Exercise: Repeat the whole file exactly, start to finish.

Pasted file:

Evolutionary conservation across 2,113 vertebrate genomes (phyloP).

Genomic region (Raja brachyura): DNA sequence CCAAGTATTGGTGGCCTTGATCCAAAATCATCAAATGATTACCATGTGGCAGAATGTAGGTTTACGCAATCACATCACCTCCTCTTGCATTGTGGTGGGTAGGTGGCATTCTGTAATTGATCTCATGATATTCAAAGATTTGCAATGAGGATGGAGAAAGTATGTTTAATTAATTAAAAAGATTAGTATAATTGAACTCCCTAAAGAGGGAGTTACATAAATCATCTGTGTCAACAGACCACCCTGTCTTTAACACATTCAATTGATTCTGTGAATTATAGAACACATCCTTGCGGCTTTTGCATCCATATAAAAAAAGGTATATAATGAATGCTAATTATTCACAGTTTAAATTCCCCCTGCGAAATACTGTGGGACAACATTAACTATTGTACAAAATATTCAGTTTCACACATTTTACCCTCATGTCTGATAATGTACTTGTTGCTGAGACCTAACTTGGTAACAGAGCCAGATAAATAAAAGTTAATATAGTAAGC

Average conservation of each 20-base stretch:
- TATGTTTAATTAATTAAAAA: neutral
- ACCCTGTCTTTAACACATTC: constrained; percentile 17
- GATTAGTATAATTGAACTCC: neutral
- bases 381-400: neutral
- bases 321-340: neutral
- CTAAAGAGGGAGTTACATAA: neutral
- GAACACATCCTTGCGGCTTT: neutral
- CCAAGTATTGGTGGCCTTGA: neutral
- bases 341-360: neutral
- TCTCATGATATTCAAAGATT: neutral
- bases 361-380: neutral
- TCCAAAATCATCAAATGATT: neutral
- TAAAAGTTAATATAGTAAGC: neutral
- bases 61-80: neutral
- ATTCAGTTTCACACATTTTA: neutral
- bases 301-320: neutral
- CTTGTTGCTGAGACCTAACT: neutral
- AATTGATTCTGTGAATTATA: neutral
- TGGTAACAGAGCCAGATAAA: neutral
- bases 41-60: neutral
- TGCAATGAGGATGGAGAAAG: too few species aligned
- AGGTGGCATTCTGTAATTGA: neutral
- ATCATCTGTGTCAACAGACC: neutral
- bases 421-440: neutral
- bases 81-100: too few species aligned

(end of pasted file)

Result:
Evolutionary conservation across 2,113 vertebrate genomes (phyloP).

Genomic region (Raja brachyura): DNA sequence CCAAGTATTGGTGGCCTTGATCCAAAATCATCAAATGATTACCATGTGGCAGAATGTAGGTTTACGCAATCACATCACCTCCTCTTGCATTGTGGTGGGTAGGTGGCATTCTGTAATTGATCTCATGATATTCAAAGATTTGCAATGAGGATGGAGAAAGTATGTTTAATTAATTAAAAAGATTAGTATAATTGAACTCCCTAAAGAGGGAGTTACATAAATCATCTGTGTCAACAGACCACCCTGTCTTTAACACATTCAATTGATTCTGTGAATTATAGAACACATCCTTGCGGCTTTTGCATCCATATAAAAAAAGGTATATAATGAATGCTAATTATTCACAGTTTAAATTCCCCCTGCGAAATACTGTGGGACAACATTAACTATTGTACAAAATATTCAGTTTCACACATTTTACCCTCATGTCTGATAATGTACTTGTTGCTGAGACCTAACTTGGTAACAGAGCCAGATAAATAAAAGTTAATATAGTAAGC

Average conservation of each 20-base stretch:
- TATGTTTAATTAATTAAAAA: neutral
- ACCCTGTCTTTAACACATTC: constrained; percentile 17
- GATTAGTATAATTGAACTCC: neutral
- bases 381-400: neutral
- bases 321-340: neutral
- CTAAAGAGGGAGTTACATAA: neutral
- GAACACATCCTTGCGGCTTT: neutral
- CCAAGTATTGGTGGCCTTGA: neutral
- bases 341-360: neutral
- TCTCATGATATTCAAAGATT: neutral
- bases 361-380: neutral
- TCCAAAATCATCAAATGATT: neutral
- TAAAAGTTAATATAGTAAGC: neutral
- bases 61-80: neutral
- ATTCAGTTTCACACATTTTA: neutral
- bases 301-320: neutral
- CTTGTTGCTGAGACCTAACT: neutral
- AATTGATTCTGTGAATTATA: neutral
- TGGTAACAGAGCCAGATAAA: neutral
- bases 41-60: neutral
- TGCAATGAGGATGGAGAAAG: too few species aligned
- AGGTGGCATTCTGTAATTGA: neutral
- ATCATCTGTGTCAACAGACC: neutral
- bases 421-440: neutral
- bases 81-100: too few species aligned